My mother was and will always remain in my memory as an extraordinarily kind and benevolent parent, and I probably survived my adolescence because of her love. She was, however, like many of her generation, squeamish about mental illness, and felt shame around the idea that one of her children would be branded as “mental”. That sense of shame instilled itself osmotically into me, and my first thoughts of self-harm began in my 16th year.

During my adolescence, whenever I felt an episode coming on, I shut myself in my room and rode it out. I missed a lot of school days, and during these periods found it impossible to learn anything. As a consequence, I failed high school.

As a young adult I was too embarrassed to talk about my thoughts during mania, especially with psychologists and psychiatrists, and as a result became very good at masking the manic side of the equation. I only ever consulted specialists when I was depressed, and was therefore diagnosed with major depression disorder. Eventually, however, the antidepressants I was prescribed triggered a manic episode, and it became clear to my treating psychiatrist what was going on. This occurred in my early 40s, but it wasn’t until I turned 50, after several hospitalisations and two suicide attempts, that I achieved – through proper treatment – any lasting stability.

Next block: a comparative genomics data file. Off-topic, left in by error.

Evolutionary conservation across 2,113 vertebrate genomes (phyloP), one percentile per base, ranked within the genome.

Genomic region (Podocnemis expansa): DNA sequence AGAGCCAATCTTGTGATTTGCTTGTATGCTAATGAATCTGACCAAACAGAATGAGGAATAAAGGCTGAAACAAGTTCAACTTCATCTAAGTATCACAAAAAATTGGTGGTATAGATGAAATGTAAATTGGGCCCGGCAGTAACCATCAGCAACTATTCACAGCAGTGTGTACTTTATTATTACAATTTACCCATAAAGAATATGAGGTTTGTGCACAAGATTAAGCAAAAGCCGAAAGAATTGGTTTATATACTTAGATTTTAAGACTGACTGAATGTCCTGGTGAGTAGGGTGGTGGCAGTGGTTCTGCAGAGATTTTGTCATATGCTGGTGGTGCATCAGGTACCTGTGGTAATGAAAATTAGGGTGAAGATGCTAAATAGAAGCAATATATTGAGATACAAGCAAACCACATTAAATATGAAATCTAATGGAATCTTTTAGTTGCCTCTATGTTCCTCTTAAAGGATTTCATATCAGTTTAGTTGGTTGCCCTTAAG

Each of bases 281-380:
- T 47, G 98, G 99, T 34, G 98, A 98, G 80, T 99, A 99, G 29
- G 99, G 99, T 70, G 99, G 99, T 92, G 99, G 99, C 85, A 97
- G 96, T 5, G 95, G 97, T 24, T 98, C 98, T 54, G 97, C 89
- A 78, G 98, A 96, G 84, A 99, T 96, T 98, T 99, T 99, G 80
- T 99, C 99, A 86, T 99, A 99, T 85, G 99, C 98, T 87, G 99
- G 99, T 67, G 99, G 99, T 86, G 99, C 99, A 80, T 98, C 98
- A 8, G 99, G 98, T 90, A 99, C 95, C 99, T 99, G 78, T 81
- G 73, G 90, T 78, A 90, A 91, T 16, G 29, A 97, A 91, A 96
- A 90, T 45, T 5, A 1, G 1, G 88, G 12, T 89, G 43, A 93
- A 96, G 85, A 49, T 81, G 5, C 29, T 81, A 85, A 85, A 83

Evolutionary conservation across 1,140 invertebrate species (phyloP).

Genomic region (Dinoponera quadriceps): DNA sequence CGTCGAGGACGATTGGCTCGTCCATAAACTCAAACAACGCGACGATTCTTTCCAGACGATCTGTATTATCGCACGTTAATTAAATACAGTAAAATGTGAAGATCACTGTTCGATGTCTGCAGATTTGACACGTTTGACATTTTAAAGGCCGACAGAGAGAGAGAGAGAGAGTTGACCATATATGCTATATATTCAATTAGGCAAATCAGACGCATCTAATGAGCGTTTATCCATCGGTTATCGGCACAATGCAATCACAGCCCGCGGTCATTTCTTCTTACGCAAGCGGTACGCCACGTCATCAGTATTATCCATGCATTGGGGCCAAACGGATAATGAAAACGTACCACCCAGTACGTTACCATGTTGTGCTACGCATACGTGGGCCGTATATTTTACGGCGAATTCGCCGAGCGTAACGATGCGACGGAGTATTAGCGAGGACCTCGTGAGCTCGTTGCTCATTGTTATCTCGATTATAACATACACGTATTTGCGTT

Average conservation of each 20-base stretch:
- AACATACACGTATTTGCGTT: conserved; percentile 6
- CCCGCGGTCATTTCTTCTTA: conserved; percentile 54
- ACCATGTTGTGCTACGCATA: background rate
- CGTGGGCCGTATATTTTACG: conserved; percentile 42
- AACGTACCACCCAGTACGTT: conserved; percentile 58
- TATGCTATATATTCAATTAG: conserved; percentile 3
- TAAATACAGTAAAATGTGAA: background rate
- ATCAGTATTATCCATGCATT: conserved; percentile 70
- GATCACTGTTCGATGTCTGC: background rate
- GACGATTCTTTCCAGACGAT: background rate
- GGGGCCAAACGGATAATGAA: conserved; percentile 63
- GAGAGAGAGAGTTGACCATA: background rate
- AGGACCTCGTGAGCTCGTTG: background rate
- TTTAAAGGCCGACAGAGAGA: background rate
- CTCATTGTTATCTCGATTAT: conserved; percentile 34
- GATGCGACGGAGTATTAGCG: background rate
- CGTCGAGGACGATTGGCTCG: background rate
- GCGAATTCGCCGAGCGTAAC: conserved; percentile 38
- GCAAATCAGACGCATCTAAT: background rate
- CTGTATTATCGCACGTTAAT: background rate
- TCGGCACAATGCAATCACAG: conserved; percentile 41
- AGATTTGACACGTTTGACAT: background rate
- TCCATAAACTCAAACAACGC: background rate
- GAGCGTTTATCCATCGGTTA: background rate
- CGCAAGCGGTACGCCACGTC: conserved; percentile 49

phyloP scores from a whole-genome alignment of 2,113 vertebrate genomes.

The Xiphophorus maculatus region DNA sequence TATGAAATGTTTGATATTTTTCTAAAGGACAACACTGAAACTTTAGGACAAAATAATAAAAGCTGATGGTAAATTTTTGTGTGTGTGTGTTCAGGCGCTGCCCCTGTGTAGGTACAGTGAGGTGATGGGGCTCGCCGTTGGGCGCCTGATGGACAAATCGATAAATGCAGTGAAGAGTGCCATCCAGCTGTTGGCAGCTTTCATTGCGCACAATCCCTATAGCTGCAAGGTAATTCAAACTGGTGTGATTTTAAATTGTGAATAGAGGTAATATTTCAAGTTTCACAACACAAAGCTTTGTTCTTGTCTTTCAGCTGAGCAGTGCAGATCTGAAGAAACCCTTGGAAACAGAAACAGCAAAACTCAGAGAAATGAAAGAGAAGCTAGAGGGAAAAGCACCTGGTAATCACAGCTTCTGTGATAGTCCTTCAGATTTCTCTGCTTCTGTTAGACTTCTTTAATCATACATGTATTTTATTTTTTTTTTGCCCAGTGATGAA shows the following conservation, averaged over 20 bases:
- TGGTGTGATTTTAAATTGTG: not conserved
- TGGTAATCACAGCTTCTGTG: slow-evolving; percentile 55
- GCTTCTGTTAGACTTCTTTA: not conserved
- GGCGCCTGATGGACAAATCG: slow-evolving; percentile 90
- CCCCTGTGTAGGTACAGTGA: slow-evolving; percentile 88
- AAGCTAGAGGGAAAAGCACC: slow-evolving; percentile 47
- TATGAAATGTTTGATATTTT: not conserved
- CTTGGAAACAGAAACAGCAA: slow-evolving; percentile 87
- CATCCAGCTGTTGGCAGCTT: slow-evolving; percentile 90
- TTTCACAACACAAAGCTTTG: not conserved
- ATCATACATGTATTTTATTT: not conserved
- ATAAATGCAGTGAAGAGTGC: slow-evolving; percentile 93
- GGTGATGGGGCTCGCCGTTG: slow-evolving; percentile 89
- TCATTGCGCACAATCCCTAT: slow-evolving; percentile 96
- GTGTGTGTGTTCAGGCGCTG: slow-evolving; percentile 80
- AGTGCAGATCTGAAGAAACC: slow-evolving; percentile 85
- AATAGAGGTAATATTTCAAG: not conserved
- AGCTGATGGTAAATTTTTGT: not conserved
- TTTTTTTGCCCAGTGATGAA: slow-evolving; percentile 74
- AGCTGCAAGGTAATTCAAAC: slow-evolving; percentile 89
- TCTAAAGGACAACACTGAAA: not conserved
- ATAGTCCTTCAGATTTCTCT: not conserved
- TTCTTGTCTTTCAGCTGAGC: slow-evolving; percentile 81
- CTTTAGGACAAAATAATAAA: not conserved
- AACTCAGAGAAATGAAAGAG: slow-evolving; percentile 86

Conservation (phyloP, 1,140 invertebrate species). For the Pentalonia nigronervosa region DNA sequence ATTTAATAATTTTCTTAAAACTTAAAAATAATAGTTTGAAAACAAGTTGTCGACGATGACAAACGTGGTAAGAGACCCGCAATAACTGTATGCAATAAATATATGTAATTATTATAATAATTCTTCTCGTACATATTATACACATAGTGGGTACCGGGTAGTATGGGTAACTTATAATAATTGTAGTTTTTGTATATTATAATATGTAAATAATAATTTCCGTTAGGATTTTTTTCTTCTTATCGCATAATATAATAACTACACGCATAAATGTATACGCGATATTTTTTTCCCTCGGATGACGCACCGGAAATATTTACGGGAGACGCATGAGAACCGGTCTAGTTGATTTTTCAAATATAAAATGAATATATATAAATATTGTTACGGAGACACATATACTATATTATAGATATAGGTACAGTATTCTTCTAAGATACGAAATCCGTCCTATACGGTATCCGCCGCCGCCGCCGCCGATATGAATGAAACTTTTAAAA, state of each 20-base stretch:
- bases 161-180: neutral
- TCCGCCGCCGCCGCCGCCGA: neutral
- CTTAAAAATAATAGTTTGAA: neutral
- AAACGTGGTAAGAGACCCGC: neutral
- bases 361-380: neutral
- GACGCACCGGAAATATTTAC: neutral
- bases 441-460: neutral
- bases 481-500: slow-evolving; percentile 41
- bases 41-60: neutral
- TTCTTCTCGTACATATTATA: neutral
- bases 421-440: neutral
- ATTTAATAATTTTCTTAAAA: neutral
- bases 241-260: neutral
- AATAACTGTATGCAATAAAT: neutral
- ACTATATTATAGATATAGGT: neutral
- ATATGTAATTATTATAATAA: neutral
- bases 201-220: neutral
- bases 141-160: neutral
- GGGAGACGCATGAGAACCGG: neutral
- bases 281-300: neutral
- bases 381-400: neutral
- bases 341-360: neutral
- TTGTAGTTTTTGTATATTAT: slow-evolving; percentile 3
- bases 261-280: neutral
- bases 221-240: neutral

And yet, my life with this disorder hasn’t all been negative.

Like many people living with bipolar, I have an overtly creative mind. I am an artist, writer and composer. I know my creativity is linked to the condition, because before I had found an effective treatment regime, my artistic output followed the swings of the condition. In states of mania or coming out of depression, I would go into creative overdrive. Some of the treatment drugs such as lithium would completely switch off my creativity, and this was a major problem. It took many years before I found a medication and lifestyle plan that worked.